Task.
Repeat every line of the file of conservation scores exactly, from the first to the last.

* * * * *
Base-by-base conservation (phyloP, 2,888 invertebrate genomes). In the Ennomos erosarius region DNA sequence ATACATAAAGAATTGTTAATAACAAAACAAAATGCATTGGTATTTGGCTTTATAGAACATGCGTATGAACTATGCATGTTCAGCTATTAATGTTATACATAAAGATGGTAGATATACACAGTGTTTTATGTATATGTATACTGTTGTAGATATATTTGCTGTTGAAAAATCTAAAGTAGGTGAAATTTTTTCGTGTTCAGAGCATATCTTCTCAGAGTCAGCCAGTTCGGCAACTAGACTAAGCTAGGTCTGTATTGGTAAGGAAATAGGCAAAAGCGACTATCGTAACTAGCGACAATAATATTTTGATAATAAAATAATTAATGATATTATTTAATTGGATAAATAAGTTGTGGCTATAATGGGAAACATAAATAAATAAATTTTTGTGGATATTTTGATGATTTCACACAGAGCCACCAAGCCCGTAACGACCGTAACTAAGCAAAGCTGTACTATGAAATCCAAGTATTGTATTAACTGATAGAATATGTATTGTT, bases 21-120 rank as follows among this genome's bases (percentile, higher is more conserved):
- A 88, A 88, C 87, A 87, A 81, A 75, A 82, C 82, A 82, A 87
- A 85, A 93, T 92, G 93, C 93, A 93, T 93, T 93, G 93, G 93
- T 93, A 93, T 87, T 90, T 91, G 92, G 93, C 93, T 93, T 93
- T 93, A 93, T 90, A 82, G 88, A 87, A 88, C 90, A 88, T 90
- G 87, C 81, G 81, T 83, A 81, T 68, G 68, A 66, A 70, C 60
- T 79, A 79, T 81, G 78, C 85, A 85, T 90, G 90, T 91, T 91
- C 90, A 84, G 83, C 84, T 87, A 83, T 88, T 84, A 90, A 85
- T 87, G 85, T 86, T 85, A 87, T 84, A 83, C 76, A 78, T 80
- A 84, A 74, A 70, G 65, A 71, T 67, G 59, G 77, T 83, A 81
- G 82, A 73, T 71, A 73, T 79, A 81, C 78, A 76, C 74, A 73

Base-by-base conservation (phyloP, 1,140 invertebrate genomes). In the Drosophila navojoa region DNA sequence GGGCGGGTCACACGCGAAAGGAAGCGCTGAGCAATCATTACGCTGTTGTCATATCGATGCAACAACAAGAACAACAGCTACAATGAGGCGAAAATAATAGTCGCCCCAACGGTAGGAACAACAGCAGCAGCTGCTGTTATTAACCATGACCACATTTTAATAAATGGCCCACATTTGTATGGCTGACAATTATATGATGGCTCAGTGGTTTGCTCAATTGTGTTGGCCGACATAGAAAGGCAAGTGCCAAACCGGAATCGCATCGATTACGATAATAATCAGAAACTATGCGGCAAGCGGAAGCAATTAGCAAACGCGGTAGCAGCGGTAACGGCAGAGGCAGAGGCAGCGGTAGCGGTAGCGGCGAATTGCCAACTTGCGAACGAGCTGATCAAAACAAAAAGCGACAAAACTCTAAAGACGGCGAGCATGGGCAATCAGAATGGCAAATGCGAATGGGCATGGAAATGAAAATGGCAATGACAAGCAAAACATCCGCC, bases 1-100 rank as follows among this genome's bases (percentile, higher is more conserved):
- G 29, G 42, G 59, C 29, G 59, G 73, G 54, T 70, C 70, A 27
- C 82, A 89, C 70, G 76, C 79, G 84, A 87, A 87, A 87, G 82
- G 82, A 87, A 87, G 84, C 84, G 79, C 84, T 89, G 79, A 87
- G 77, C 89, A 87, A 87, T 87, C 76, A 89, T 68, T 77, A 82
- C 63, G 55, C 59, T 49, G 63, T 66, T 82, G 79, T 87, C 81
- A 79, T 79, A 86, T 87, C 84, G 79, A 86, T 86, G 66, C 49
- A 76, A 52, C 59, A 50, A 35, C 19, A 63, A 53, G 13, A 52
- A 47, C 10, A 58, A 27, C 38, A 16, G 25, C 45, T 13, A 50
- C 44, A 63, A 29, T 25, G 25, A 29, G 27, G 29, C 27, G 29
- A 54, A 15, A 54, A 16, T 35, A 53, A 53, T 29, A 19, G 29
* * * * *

Base-by-base conservation (phyloP, 2,888 invertebrate genomes). In the Ennomos erosarius region DNA sequence ATACATAAAGAATTGTTAATAACAAAACAAAATGCATTGGTATTTGGCTTTATAGAACATGCGTATGAACTATGCATGTTCAGCTATTAATGTTATACATAAAGATGGTAGATATACACAGTGTTTTATGTATATGTATACTGTTGTAGATATATTTGCTGTTGAAAAATCTAAAGTAGGTGAAATTTTTTCGTGTTCAGAGCATATCTTCTCAGAGTCAGCCAGTTCGGCAACTAGACTAAGCTAGGTCTGTATTGGTAAGGAAATAGGCAAAAGCGACTATCGTAACTAGCGACAATAATATTTTGATAATAAAATAATTAATGATATTATTTAATTGGATAAATAAGTTGTGGCTATAATGGGAAACATAAATAAATAAATTTTTGTGGATATTTTGATGATTTCACACAGAGCCACCAAGCCCGTAACGACCGTAACTAAGCAAAGCTGTACTATGAAATCCAAGTATTGTATTAACTGATAGAATATGTATTGTT, bases 21-120 rank as follows among this genome's bases (percentile, higher is more conserved):
- A 88, A 88, C 87, A 87, A 81, A 75, A 82, C 82, A 82, A 87
- A 85, A 93, T 92, G 93, C 93, A 93, T 93, T 93, G 93, G 93
- T 93, A 93, T 87, T 90, T 91, G 92, G 93, C 93, T 93, T 93
- T 93, A 93, T 90, A 82, G 88, A 87, A 88, C 90, A 88, T 90
- G 87, C 81, G 81, T 83, A 81, T 68, G 68, A 66, A 70, C 60
- T 79, A 79, T 81, G 78, C 85, A 85, T 90, G 90, T 91, T 91
- C 90, A 84, G 83, C 84, T 87, A 83, T 88, T 84, A 90, A 85
- T 87, G 85, T 86, T 85, A 87, T 84, A 83, C 76, A 78, T 80
- A 84, A 74, A 70, G 65, A 71, T 67, G 59, G 77, T 83, A 81
- G 82, A 73, T 71, A 73, T 79, A 81, C 78, A 76, C 74, A 73

Base-by-base conservation (phyloP, 1,140 invertebrate genomes). In the Drosophila navojoa region DNA sequence GGGCGGGTCACACGCGAAAGGAAGCGCTGAGCAATCATTACGCTGTTGTCATATCGATGCAACAACAAGAACAACAGCTACAATGAGGCGAAAATAATAGTCGCCCCAACGGTAGGAACAACAGCAGCAGCTGCTGTTATTAACCATGACCACATTTTAATAAATGGCCCACATTTGTATGGCTGACAATTATATGATGGCTCAGTGGTTTGCTCAATTGTGTTGGCCGACATAGAAAGGCAAGTGCCAAACCGGAATCGCATCGATTACGATAATAATCAGAAACTATGCGGCAAGCGGAAGCAATTAGCAAACGCGGTAGCAGCGGTAACGGCAGAGGCAGAGGCAGCGGTAGCGGTAGCGGCGAATTGCCAACTTGCGAACGAGCTGATCAAAACAAAAAGCGACAAAACTCTAAAGACGGCGAGCATGGGCAATCAGAATGGCAAATGCGAATGGGCATGGAAATGAAAATGGCAATGACAAGCAAAACATCCGCC, bases 1-100 rank as follows among this genome's bases (percentile, higher is more conserved):
- G 29, G 42, G 59, C 29, G 59, G 73, G 54, T 70, C 70, A 27
- C 82, A 89, C 70, G 76, C 79, G 84, A 87, A 87, A 87, G 82
- G 82, A 87, A 87, G 84, C 84, G 79, C 84, T 89, G 79, A 87
- G 77, C 89, A 87, A 87, T 87, C 76, A 89, T 68, T 77, A 82
- C 63, G 55, C 59, T 49, G 63, T 66, T 82, G 79, T 87, C 81
- A 79, T 79, A 86, T 87, C 84, G 79, A 86, T 86, G 66, C 49
- A 76, A 52, C 59, A 50, A 35, C 19, A 63, A 53, G 13, A 52
- A 47, C 10, A 58, A 27, C 38, A 16, G 25, C 45, T 13, A 50
- C 44, A 63, A 29, T 25, G 25, A 29, G 27, G 29, C 27, G 29
- A 54, A 15, A 54, A 16, T 35, A 53, A 53, T 29, A 19, G 29